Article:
Research Exercise: Abraham Lincoln to Horace Greeley, August 22, 1862

Well, today’s the 150th anniversary of this oft-quoted letter.

Read the entire letter.  Then tell me what we should make of it.

Executive Mansion, Washington, August 22, 1862

Hon. Horace Greely:

Dear Sir

I have just read yours of the 19th. addressed to myself through the New-York Tribune. If there be in it any statements, or assumptions of fact, which I may know to be erroneous, I do not, now and here, controvert them. If there be in it any inferences which I may believe to be falsely drawn, I do not now and here, argue against them. If there be perceptable in it an impatient and dictatorial tone, I waive it in deference to an old friend, whose heart I have always supposed to be right.

As to the policy I “seem to be pursuing” as you say, I have not meant to leave any one in doubt.

I would save the Union. I would save it the shortest way under the Constitution. The sooner the national authority can be restored; the nearer the Union will be “the Union as it was.” If there be those who would not save the Union, unless they could at the same time save slavery, I do not agree with them. If there be those who would not save the Union unless they could at the same time destroy slavery, I do not agree with them. My paramount object in this struggle is to save the Union, and is not either to save or to destroy slavery. If I could save the Union without freeing any slave I would do it, and if I could save it by freeing all the slaves I would do it; and if I could save it by freeing some and leaving others alone I would also do that. What I do about slavery, and the colored race, I do because I believe it helps to save the Union; and what I forbear, I forbear because I do not believe it would help to save the Union. I shall do less whenever I shall believe what I am doing hurts the cause, and I shall do more whenever I shall believe doing more will help the cause. I shall try to correct errors when shown to be errors; and I shall adopt new views so fast as they shall appear to be true views.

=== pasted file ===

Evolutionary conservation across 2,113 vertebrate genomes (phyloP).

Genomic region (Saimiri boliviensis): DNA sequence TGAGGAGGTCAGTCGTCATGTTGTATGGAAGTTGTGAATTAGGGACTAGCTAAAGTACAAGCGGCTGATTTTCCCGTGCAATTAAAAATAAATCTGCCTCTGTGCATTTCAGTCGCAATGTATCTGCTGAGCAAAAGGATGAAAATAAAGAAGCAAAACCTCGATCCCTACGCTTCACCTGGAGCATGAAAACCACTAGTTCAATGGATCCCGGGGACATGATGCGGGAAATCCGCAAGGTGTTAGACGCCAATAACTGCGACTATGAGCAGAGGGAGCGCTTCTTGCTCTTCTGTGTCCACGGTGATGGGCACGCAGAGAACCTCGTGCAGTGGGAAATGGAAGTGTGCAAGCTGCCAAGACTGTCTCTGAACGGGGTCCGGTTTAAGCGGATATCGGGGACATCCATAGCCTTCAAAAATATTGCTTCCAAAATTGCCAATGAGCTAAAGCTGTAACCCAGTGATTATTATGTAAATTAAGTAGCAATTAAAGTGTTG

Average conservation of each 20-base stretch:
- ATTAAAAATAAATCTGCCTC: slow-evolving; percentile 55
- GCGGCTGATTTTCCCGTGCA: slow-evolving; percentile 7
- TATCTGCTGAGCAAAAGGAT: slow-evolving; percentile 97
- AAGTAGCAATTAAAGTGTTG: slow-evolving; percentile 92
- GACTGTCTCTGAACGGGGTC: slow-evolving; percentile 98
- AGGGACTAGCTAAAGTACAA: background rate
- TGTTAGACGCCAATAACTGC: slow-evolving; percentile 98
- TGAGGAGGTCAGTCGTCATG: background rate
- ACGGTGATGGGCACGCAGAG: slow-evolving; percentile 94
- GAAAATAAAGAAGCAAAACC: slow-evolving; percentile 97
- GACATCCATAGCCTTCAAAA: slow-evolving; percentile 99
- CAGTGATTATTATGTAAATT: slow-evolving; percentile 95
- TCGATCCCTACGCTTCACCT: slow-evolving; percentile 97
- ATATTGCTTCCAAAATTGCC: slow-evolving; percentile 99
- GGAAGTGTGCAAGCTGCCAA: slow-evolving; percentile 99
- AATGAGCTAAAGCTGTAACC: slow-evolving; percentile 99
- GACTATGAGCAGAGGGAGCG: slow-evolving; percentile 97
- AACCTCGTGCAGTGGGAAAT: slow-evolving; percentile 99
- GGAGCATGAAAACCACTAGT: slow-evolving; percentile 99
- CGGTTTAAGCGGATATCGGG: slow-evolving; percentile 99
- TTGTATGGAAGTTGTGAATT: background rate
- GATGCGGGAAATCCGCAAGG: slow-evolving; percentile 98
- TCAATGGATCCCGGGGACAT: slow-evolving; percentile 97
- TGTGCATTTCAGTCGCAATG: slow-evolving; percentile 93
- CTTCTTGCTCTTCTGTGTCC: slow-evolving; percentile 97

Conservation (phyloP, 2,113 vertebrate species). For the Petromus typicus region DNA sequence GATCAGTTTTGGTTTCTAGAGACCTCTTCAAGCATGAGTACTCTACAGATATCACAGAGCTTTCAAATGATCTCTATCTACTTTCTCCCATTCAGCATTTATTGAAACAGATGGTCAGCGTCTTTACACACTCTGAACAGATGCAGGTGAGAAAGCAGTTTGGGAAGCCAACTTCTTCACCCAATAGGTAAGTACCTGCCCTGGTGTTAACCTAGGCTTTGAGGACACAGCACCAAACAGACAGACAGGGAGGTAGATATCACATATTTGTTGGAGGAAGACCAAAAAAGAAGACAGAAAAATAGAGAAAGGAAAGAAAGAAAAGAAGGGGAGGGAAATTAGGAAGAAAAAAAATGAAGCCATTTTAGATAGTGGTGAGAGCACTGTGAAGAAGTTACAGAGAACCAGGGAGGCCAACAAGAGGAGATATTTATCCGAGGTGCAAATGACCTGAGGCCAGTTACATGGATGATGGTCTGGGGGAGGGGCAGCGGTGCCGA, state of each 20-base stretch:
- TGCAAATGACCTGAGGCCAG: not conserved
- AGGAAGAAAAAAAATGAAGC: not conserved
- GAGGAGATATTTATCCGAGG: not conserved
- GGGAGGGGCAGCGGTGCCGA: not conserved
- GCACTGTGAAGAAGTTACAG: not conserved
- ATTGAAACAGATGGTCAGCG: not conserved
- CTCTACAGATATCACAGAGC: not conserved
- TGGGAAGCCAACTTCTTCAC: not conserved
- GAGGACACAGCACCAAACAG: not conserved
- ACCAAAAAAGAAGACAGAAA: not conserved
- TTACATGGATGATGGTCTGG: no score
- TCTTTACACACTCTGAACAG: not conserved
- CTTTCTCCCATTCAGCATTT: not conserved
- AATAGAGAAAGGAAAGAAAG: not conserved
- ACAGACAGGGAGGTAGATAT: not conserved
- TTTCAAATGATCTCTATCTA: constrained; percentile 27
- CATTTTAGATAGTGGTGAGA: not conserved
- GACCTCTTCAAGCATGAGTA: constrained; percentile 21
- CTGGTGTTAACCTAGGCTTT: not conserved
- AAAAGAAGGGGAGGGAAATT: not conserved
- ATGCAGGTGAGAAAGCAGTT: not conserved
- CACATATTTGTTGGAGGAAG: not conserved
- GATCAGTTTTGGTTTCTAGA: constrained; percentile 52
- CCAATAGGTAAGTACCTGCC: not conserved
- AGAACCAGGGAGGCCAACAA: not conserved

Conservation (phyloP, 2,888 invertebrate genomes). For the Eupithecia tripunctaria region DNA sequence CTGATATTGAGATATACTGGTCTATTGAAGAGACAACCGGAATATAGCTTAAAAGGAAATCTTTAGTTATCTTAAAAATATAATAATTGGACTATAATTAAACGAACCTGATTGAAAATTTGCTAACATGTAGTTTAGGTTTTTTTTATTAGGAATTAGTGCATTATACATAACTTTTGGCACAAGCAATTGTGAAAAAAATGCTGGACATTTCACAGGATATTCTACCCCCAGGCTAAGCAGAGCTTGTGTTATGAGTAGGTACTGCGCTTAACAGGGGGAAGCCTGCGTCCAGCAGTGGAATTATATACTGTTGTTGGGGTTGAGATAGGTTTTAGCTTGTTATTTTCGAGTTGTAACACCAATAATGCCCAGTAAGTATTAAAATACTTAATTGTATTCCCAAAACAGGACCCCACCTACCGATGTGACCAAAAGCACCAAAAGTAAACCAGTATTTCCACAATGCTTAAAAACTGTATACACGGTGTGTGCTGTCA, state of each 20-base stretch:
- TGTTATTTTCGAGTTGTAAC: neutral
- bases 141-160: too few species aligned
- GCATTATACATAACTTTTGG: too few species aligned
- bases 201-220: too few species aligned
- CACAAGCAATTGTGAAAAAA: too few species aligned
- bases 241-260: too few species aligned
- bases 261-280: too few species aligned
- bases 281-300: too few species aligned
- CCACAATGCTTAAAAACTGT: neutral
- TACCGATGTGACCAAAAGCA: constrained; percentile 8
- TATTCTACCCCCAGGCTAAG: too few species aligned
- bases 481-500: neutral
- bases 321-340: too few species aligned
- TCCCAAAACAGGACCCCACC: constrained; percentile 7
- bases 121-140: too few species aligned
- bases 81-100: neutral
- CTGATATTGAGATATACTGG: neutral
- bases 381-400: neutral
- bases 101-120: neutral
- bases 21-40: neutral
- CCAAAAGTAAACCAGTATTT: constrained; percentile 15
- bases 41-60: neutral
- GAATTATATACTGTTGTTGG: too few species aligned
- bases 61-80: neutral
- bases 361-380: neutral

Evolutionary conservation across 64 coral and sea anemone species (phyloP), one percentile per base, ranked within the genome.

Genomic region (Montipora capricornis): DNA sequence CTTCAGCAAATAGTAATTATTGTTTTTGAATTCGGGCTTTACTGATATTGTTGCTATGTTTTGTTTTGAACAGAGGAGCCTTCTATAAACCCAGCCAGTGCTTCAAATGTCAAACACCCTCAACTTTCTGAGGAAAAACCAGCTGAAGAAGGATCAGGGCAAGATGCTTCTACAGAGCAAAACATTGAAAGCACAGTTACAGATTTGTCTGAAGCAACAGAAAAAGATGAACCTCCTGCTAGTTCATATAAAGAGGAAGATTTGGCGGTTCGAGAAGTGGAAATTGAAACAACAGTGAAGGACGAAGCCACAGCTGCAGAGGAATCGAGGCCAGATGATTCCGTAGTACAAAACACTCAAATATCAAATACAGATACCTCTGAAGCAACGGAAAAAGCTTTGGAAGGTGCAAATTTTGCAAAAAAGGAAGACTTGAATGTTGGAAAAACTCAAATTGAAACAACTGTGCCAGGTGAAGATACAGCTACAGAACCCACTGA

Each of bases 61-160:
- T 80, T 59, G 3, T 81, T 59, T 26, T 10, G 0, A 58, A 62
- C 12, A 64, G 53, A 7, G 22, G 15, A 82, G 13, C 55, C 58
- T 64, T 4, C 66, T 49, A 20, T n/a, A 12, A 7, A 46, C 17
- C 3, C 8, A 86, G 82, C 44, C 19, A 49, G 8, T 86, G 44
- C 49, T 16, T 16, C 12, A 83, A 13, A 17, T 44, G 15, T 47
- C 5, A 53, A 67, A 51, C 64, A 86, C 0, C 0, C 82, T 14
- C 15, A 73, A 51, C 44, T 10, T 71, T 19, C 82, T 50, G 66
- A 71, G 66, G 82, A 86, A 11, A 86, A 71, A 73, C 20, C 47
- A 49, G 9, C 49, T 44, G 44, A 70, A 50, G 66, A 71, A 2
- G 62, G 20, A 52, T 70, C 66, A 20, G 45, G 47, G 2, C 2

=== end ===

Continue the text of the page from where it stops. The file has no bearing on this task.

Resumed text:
I have here stated my purpose according to my view of official duty; and I intend no modification of my oft-expressed personal wish that all men every where could be free.

Yours,

A. LINCOLN

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8 thoughts on “Research Exercise: Abraham Lincoln to Horace Greeley, August 22, 1862

  1. Lincoln was a pragmatist, who in 1862 and, I would suggest throughout the war, had a better sense of the connection between military and political strategies, war goals, and the state of American opinion on the emancipation issue than Horace Greeley?

    Too facile?

  2. This was part of Lincoln’s groundwork for the forthcoming Emancipation Proclamation which was intended to show that he would do whatever was within his power to do to save the Union, i.e., win the War. He was a clever strategist but a brilliant President at selling his program. According to Douglas Wilson, author of Lincoln’s Sword, Lincoln would write out ideas well in advance of when he needed them and put them away for future reference. To Wilson, this letter or the thoughts behind it was an example of that.

    As an aside, the letter is also a clever put down of Greeley without rubbing his nose in it. Greeley’s vanity provided with the perfect opportunity.

  3. A clear message to the Confederate government: come back now and all will be as it was. And at this point he was placing the restoration of the Union above slavery. He was also outlining his official position as president under the Constitution and in the final paragraph separating his personal self from his official self, which has an undercurrent of a vague threat that the official position might change — there was a time limit to it.

    On another level, it is a message to the Union that not so-gently nudges them toward the emaancipation proclamation.

    Wasn’t Greeley a great setup man? I suspect the exchange was pre-arranged.

  4. Don’t forget that by the time Horace wrote the letter, the EP was already written and waiting on Lincoln’s desk for the perfect opportunity to be issued!

  5. Pingback: Lincoln Smacksdown Horace Greeley « Civil War Emancipation

  6. “… If I could save the Union without freeing any slave I would do it,…”

    Beautiful, absolutely beautiful. Captures Lincoln’s pro-slavery and white supremacist views perfectly.

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